Cherries, and berries in general, are incredible sources of antioxidants. Eating them regularly helps repair cell damage caused by damaging free radical molecules. According to the ‘free radical theory of aging’, in time, the damage caused by free radicals builds up and causes premature aging, as well as diseases related to old age: cancer, arthritis, Alzheimer’s and so on.

Anthocyanins, the antioxidants found in red and black cherries, as well as blueberries, blackberries, red, purple and black raspberries, help prevent cell damage caused by oxidation and reduce risks of associated chronic conditions. This means that eating cherries can help us look young, feel better and add years to our life.

Even more, perillyl alcohol, a compound derived from cherry essential oil, has been shown to reduce cancerous tumors in animals by inducing apoptosis, programmed cell death, in cancer cells. Although oncologists have not yet had success with human trials, it is believed that eating cherries may naturally offer protection against cancer. Sour cherries, also known as tart cherries, are reported to have similarly potent anticancer properties.

Cherries list even more incredible benefits for health. For instance, they are a wonderful natural remedy against rheumatoid arthritis and gout, two painful inflammatory medical conditions. Select compounds occurring naturally in the fruit exert anti-inflammatory and analgesic properties and help relieve pain. Not just this, but anti-inflammatory foods such as cherries help slow down the progression of arthritis, resulting in reduced swelling and pain and improved mobility. Find out more about the benefits of cherries and cherry juice for arthritis pain.

Studies have shown constituents in cherries have anti-inflammatory effects similar to those of conventional medication such as ibuprofen and aspirin.

COX or Cyclooxygenase is an enzyme found in several flavonoids, including those responsible for the beautiful, bright, red color of cherries. COX relieves pain by eliminating its cause: inflammation. This enzyme acts similarly to ibuprofen and aspirin, but without the side effects. This means cherries are a potent, natural anti-inflammatory and regular consumption helps manage both arthritis and gout.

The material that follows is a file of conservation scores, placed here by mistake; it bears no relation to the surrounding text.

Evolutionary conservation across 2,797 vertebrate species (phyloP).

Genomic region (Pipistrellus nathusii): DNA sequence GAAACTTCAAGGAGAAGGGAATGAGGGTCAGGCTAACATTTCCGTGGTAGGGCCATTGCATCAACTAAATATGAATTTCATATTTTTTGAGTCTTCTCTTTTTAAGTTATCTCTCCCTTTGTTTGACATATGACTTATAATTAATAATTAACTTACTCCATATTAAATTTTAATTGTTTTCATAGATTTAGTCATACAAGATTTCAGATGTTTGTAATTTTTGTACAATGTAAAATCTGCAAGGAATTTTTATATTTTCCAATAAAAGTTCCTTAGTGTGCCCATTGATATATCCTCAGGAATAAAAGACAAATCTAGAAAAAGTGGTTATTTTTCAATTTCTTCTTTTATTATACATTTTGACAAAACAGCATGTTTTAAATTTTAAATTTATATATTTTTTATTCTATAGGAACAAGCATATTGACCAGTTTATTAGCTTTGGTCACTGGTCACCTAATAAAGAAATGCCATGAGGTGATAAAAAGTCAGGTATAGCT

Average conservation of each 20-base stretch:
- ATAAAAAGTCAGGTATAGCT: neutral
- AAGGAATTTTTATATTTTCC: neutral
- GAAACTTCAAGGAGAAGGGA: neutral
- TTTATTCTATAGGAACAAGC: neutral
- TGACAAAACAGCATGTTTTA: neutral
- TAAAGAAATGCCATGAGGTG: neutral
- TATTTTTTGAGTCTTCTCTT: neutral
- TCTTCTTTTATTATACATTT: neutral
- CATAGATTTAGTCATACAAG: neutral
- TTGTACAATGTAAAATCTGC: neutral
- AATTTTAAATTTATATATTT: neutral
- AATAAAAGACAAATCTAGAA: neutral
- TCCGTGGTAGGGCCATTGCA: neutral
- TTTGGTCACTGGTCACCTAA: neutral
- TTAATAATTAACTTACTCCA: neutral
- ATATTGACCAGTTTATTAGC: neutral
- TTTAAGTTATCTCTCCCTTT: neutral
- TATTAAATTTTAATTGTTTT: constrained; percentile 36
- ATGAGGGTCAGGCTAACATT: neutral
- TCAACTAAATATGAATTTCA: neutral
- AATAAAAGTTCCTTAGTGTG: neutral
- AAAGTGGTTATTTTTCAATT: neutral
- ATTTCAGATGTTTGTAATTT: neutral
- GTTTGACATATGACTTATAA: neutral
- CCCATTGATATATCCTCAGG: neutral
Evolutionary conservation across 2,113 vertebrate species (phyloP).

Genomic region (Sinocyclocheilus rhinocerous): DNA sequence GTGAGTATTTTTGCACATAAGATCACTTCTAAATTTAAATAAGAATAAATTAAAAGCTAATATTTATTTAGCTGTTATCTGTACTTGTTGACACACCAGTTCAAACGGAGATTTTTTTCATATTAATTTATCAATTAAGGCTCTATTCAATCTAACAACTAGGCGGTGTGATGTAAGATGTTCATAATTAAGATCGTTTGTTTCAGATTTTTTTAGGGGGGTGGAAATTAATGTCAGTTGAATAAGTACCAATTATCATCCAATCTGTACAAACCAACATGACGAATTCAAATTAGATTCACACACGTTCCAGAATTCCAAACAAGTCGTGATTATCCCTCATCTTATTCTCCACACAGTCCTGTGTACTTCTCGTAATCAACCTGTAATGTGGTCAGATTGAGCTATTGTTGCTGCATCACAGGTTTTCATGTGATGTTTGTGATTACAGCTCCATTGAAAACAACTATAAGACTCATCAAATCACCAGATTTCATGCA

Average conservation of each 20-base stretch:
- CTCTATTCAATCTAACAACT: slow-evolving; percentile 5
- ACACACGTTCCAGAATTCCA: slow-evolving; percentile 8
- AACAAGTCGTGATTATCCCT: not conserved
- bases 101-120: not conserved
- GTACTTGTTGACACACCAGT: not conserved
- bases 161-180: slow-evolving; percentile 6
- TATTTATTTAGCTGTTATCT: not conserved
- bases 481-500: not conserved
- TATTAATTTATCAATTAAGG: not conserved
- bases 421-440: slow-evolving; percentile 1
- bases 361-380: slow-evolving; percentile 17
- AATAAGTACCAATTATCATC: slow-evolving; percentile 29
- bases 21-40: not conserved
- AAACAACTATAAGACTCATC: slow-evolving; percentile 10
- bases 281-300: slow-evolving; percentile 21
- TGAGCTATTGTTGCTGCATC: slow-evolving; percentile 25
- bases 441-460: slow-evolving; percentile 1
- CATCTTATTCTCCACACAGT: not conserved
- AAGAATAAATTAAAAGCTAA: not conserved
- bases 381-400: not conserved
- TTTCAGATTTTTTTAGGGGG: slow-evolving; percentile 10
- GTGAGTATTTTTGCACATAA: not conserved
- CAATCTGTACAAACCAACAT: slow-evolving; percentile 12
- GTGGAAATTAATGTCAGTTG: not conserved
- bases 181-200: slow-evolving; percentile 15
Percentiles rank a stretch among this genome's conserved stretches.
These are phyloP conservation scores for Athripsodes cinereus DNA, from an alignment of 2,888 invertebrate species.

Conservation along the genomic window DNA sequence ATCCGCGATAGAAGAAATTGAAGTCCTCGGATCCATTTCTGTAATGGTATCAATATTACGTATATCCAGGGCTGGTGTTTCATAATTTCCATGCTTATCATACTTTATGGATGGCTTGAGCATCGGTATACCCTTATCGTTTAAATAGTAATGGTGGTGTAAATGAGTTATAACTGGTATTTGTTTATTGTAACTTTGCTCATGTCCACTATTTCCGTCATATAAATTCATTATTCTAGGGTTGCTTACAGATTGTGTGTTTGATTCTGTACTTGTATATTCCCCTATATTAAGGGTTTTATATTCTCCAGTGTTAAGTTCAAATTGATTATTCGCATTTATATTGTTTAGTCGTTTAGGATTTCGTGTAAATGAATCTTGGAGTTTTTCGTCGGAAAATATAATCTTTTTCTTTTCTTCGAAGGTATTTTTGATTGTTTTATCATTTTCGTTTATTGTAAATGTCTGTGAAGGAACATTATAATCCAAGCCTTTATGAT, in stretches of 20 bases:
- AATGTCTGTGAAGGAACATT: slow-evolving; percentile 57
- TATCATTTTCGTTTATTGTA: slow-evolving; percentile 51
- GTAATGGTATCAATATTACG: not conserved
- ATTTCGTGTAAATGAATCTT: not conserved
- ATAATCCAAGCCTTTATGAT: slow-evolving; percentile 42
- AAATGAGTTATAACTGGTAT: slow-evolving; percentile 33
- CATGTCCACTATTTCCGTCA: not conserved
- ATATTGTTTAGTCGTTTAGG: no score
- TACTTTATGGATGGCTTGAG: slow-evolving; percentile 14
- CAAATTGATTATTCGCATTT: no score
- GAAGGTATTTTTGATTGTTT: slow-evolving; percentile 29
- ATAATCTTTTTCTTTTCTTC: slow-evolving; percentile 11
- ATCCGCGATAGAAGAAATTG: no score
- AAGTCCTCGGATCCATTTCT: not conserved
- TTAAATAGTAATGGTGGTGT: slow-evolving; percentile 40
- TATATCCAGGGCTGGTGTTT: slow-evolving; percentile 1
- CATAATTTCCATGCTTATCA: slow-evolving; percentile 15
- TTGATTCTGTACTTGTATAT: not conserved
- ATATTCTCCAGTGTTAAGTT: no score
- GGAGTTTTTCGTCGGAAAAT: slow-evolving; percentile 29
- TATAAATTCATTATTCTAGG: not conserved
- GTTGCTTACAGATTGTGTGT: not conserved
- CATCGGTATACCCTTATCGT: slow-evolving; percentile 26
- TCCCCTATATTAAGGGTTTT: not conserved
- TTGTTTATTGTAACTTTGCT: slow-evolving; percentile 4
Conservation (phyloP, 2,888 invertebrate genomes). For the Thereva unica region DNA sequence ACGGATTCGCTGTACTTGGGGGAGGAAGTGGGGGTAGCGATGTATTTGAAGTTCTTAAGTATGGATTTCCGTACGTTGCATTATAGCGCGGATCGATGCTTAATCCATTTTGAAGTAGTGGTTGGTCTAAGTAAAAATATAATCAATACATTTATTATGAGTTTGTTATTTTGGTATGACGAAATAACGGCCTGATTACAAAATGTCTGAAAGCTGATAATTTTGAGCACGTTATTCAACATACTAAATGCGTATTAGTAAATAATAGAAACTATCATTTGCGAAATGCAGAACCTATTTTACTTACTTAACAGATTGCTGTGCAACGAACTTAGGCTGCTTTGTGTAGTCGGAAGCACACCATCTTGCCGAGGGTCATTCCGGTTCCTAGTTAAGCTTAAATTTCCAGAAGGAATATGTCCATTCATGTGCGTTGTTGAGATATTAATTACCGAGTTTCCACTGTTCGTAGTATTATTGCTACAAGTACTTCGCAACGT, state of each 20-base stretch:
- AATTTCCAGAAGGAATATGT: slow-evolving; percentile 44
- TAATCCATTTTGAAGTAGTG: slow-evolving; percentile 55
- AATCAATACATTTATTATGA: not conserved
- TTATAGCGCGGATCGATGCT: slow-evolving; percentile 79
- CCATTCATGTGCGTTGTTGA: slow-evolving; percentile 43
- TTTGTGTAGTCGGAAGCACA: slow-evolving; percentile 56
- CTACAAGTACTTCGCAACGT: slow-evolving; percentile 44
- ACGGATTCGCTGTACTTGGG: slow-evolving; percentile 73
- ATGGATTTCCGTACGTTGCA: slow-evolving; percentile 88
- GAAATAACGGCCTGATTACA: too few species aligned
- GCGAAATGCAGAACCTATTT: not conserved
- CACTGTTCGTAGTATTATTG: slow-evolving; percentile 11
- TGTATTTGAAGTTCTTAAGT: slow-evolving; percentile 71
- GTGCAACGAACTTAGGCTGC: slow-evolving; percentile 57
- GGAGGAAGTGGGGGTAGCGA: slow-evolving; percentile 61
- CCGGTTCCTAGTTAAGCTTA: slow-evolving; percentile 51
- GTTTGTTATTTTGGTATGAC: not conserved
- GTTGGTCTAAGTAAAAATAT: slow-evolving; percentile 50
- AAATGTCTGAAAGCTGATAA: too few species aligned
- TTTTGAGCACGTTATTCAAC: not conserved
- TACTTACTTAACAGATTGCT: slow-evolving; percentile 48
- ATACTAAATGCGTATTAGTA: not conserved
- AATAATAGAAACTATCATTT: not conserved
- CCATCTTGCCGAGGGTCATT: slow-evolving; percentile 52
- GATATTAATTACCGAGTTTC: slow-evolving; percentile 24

Nutritional Facts Cherry

Cherries have a modest nutritional value, but are high in antioxidants which compensates for their nutrition.

In addition to all of these wonderful health benefits, cherries also supply our body with small quantities of almost all important vitamins and minerals. Vitamin C, potassium and manganese are the best represented micronutrients in the fruit. Both vitamin C and manganese have antioxidant and anti-inflammatory benefits, scavenging free radicals and limiting cell damage.

Vitamin C is also one of the reasons why cherries help with arthritis pain, joint swelling and gout flareups. Vitamin C has scientifically proven anti-inflammatory benefits, actively lowering levels of inflammation markers in the body such as C-reactive protein and Interleukin 6. See the benefits of cherries and cherry juice for gout.

Eating raw cherries every day or drinking fresh cherry juice supplies important amounts of potassium and contributes to blood pressure control and cardiovascular health. The content of potassium in cherries and cherry juice, as well as compounds such as melatonin recommend the fruit for sleep problems. See the benefits of cherries and cherry juice for sleep.

Moreover the fruit contains about 2 grams of dietary fiber for every 100 grams, making it a great natural remedy for constipation. Not just this, but cherries have a good content of pectin which is a type of dietary fiber with a gelling effect. Pectin turns gel-like by absorbing water, helping both soften stools and favoring more frequent and regular bowel movements. Drinking plenty of water with your cherries boosts their laxative effects. Pectin in cherries is also good for diarrhea as it binds stools that are too loose via its gelling action. Find out more about cherries and constipation and diarrhea.

Eating cherries every day further helps maintain a healthy colon thanks to the anti-inflammatory properties of the fruit. The good amounts of dietary fiber, antioxidants with anti-inflammatory action and low glycemic index and load values recommend fresh cherries for consumption in type 2 diabetes as well.

Conclusion

Overall, the fruit boasts a myriad of incredible health benefits and regular consumption can do wonders for our health. Cherries can help prevent cancer, relieve gout and arthritis pain, reduce inflammation and offer excellent antioxidant protection as a result of their amazing phytochemical content. Although greatly underrated, they are actually one of the healthiest foods in the world. Planting a cherry tree in your back garden is a great investment for your family’s health.